Criminals Luring in Bitcoin Sellers to Launder Money
Criminals Luring in Bitcoin Sellers to Launder Money


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Cybercriminals are luring in bitcoin holders with the promise of easy money if they become a mule to convert stolen assets into clean currency.  The reality is these volunteers will just join the ranks of other victims.  But that is not stopping people from joining up to replace other mules who have paid the price.

Criminals are selling cash for pennies on the dollar to buyers willing to trade it for Bitcoin, according to the new Q3 2019 Black Market Report from Armor’s Threat Resistance Unit.  A recent Cointelegraph article outlines how $800 in Bitcoin buys $10000 in cash on the Dark Web.

Digital cybercrime is a huge business, accounting for an estimated global cost of $3 trillion in 2015 and predicted to rise to $6 trillion by 2021 according to research from herjavecgroup.com.  A subset of that is monies stolen from victims which criminals want to launder so it cannot be traced back to them.

One of the most popular ways of laundering money is to use a 3rd party to transfer the money through their clean accounts. 

For years, criminal outfits have been recruiting dim-witted volunteers to conduct such activities by giving them a percentage of the money they launder.  This initially looks like a great opportunity for these volunteers but it is likely the worst decision of their lives.

Mules are a throw-away resource for organized criminals.  They are the most exposed point to law enforcement and are often the ones caught.  As the mules are purposely insulated from the criminals, they can’t negotiate a lesser sentence by informing who they work for.  They are stuck with the burden of the full legal repercussions.  The criminals simply recruit new mules to replace the old and leave a trail of discarded minions.

As for the mules who are caught, their future is pretty dark.  First, they get arrested for a number of felonies.  Supporting organized crime and transporting funds across borders are serious offenses.  They should expect prison time.  This gives them a lifelong criminal record of financial crime, which will then haunt them any time they seek employment at a company.  What business would want to hire a thief?  They may be put on travel watch lists, for fear of physically moving cash.  The government will seize their assets and they will have to surrender or pay back all illicit profits to the government.  Then, the IRS will come for them.  Yes, they will still have to pay taxes on all the money they moved, not just their profits.  This can be much more then they made being a mule.  Those taxes also incur late fees.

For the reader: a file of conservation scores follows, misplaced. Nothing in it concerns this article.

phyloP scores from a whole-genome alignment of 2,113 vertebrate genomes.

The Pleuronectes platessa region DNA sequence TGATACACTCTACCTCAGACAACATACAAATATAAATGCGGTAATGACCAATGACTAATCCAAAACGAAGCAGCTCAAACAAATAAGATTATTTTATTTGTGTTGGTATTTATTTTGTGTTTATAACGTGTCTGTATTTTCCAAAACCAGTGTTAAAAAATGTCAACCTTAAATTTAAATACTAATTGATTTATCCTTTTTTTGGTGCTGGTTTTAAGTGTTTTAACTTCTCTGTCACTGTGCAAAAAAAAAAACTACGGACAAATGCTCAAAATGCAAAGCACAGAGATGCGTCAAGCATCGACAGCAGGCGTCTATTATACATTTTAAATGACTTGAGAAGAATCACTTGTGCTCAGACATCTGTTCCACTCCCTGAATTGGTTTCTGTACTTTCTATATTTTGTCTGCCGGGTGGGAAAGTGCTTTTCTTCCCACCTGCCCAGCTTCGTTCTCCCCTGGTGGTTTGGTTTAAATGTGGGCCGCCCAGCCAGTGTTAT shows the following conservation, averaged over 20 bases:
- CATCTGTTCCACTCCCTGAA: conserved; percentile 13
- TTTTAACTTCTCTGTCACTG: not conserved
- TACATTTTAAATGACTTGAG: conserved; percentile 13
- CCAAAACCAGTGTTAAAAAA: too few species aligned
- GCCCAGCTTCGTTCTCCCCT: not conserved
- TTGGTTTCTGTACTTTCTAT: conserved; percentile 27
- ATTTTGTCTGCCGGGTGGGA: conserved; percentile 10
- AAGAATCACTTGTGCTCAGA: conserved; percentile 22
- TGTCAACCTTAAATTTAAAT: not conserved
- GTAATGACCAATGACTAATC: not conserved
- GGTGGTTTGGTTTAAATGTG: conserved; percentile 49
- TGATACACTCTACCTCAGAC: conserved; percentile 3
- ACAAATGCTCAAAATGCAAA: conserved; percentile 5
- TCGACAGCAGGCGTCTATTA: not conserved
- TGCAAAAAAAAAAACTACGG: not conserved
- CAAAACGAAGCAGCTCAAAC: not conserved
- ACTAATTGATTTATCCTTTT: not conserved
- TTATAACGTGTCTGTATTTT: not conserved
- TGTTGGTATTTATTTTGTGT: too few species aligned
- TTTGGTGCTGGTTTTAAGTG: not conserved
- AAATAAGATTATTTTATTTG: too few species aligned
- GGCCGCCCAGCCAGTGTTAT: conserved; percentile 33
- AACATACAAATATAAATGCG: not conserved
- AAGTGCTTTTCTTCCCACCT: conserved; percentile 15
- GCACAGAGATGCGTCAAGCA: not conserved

Simply put, choosing to become a money mule for easy cash can ruin someone's life.  Doubtful the criminals tell all this in the job recruiting brochure.

It may be tempting, but don’t let yourself, family, or your colleagues be lured into this disaster by the promise of quick cash.  Money laundering only helps the criminals and in turn, they will continue to victimize more people, including the mules.


Matthew Rosenquist
Matthew Rosenquist

Cybersecurity Strategist specializing in the evolution of threats, opportunities, and risks in pursuit of optimal security for our digital world.


Cybersecurity Tomorrow
Cybersecurity Tomorrow

Cybersecurity strategy perspectives for the emerging risks and opportunities of securing our digital world. The insights of today will lead to tomorrow's security, privacy, and safety foundations.

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